SB 233 – TANF Eligibility
JCRC supports this bill, which passed the Indiana Senate 43-5 and now moves to the Indiana House.  It will modestly and gradually increase state income and eligibility requirements for the Temporary Aid for Needy Families (TANF) program, which will increase benefit levels and allow more Hoosier families living in extreme poverty to access the program.  Income eligibility will phase up from 16% of federal poverty guidelines (FPG) to 35% of FGP in 2023, then to 50% of FGP in 2024.  If SB 233 passes, it will be the first time Indiana has increased its eligibility requirements for cash assistance since 1988 (33 years!).

Veto Override of SEA 148-2020
JCRC supported intense advocacy efforts from our community and coalition partners, including the Greater Indianapolis Multifaith Alliance and the Hoosier Housing Needs Coalition, to urge lawmakers to sustain Governor Holcomb’s veto of last year’s Senate Enrolled Act 148.  SEA 148 gutted all local regulations and control of the landlord-tenant relationship.  JCRC and our coalition partners believe that local units of government need to be allowed to enact ordinances and regulations as they see fit in order to grapple with Indiana’s extremely high rate of evictions and lack of affordable, quality, rental housing.  The House and Senate both overrode the Governor’s veto, making SEA 148-2020 law. To learn more about your tenant rights and important housing policy visit the Hoosier Housing Needs Coalitions website.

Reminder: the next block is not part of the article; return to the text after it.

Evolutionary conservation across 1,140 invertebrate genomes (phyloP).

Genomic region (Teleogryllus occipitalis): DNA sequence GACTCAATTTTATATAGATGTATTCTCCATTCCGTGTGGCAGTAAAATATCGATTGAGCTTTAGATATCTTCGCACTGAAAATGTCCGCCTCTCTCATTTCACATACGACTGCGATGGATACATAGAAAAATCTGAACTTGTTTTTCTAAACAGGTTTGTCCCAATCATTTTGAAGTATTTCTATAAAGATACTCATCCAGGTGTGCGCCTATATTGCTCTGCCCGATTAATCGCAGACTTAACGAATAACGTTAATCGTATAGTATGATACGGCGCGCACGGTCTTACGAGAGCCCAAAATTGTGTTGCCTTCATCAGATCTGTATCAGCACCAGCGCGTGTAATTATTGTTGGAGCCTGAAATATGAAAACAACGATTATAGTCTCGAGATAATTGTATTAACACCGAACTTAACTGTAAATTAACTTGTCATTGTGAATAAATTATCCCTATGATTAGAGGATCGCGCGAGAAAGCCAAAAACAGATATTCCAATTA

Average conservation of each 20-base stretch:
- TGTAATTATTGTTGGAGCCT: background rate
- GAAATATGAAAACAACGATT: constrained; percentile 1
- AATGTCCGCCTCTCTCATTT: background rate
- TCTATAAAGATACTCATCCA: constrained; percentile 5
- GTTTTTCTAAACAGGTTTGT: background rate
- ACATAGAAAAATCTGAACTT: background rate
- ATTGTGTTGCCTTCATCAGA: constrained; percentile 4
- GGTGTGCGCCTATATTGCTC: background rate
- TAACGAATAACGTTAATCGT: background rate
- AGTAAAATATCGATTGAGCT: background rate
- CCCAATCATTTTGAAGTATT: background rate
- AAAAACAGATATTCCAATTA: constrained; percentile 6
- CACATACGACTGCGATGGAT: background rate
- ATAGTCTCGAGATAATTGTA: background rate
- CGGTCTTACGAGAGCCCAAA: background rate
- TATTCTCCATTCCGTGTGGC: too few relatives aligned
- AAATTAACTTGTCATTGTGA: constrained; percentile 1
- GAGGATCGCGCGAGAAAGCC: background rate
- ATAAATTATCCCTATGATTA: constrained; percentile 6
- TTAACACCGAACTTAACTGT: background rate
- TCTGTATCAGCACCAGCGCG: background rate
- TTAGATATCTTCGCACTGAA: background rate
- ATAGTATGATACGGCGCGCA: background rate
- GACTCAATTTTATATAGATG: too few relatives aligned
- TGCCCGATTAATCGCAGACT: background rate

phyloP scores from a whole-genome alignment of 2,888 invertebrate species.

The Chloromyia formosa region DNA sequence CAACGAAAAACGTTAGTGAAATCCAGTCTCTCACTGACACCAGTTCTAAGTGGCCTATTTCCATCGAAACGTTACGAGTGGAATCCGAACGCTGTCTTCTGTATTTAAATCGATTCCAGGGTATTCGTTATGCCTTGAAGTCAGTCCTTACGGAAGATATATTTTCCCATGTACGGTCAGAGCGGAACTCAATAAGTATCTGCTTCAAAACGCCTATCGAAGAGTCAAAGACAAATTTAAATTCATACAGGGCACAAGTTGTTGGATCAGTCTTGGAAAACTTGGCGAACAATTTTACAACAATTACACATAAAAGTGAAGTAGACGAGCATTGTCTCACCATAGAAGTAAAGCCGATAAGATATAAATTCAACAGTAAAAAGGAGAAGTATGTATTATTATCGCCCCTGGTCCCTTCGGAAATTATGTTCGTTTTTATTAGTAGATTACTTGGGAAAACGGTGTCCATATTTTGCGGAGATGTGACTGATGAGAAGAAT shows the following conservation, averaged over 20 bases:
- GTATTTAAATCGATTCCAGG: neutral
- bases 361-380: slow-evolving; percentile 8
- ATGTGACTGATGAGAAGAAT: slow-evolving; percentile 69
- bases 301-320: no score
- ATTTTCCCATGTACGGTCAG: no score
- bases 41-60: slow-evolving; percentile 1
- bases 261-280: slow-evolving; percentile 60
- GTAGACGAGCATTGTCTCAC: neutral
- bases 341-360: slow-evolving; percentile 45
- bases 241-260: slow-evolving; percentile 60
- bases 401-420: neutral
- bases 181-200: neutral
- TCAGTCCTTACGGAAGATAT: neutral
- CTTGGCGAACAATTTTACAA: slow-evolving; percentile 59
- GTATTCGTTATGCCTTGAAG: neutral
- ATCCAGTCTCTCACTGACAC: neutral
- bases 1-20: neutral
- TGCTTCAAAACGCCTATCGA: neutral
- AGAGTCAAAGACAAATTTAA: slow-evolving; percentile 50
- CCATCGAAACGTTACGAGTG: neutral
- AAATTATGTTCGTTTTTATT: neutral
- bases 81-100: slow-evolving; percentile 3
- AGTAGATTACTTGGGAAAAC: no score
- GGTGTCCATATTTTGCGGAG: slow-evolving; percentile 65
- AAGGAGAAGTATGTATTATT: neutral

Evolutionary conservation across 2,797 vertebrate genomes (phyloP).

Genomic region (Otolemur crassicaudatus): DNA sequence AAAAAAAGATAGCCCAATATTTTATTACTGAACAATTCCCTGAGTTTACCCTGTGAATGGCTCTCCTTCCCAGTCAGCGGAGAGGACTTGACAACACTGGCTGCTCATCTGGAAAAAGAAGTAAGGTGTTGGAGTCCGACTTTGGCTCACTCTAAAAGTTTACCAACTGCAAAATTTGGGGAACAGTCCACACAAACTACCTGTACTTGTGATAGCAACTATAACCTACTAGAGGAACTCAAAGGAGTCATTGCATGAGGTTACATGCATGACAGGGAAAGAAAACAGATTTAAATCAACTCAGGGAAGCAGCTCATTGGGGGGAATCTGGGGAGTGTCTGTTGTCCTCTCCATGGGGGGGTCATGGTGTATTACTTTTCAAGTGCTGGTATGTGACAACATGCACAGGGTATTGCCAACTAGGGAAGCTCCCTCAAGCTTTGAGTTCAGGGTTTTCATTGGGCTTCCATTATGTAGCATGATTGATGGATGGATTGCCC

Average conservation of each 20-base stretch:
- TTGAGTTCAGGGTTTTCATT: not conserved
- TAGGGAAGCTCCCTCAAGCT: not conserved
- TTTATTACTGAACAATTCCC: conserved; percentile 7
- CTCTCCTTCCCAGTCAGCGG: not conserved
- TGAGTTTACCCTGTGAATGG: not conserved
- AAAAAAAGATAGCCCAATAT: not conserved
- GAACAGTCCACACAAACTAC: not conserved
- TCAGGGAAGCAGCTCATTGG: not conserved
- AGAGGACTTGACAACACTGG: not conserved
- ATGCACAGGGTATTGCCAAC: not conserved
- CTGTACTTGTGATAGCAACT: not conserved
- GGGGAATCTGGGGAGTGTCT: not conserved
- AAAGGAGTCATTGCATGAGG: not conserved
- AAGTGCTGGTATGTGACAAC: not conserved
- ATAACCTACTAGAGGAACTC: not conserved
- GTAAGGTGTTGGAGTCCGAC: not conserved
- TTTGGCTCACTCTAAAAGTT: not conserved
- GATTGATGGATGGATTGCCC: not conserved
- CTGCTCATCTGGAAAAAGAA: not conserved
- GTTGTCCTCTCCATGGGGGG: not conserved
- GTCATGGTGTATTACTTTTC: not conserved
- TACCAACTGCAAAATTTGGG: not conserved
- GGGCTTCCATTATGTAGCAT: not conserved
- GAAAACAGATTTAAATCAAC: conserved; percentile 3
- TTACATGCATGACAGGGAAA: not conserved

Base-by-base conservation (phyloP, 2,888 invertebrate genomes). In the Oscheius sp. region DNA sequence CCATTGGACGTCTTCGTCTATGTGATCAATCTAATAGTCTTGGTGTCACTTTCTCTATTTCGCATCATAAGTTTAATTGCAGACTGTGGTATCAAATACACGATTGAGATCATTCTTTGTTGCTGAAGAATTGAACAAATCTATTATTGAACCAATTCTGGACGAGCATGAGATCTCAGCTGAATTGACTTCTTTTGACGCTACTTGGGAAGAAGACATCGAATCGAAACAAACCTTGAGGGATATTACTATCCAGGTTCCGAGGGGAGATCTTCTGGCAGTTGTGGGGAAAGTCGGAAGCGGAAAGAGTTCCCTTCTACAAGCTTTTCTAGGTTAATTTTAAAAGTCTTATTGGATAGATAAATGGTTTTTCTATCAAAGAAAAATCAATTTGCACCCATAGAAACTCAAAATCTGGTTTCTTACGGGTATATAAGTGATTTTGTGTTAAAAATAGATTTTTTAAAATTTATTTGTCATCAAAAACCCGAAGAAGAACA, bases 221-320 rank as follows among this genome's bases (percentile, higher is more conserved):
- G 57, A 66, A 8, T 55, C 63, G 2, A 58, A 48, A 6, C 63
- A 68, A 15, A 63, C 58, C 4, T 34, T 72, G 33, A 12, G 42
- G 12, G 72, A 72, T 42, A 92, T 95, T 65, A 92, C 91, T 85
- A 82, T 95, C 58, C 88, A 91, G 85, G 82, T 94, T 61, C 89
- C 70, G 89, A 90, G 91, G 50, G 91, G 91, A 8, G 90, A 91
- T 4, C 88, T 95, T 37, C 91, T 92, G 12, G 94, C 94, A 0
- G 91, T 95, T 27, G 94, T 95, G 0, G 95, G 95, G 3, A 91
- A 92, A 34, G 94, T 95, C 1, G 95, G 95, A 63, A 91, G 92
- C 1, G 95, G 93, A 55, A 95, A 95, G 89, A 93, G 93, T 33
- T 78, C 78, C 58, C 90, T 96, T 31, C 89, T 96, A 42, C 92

Senate Bill 168 – Indianapolis Metropolitan Police Department
JCRC opposed this bill, which was amended for the issue to be sent to an interim study committee. It proposed eliminating existing civilian oversight structures for IMPD that were established by the Indianapolis City Council, and would have placed full department administration in the hands of a five-member state board, with four members appointed by the Governor.

Senate Bill 394 – Police Department Administration
JCRC opposed this bill, which was defeated in committee (2-8) after being amended for the issue to be sent to an interim study committee.  It proposed giving the chief of a city police department, or a town board of metropolitan police commissioners, the sole authority to make general orders or establish a department’s procedures and policies, including around the use of force. As originally written, this bill was a direct attack on the new IMPD General Orders Board created in late 2020 by the Indianapolis City-County Council. 

Senate Bill 311 – Use of Force
JCRC opposed this bill, which was significantly amended in committee to restate a law enforcement officer’s personal right of self-defense.  As originally drafted, it would have allowed law enforcement officers to use force options (such as chokeholds) that were not in their department’s use of force policy and disregard force policies in certain situations, as well as provide officers with a blanket affirmative defense if they used force outside of their department’s policies.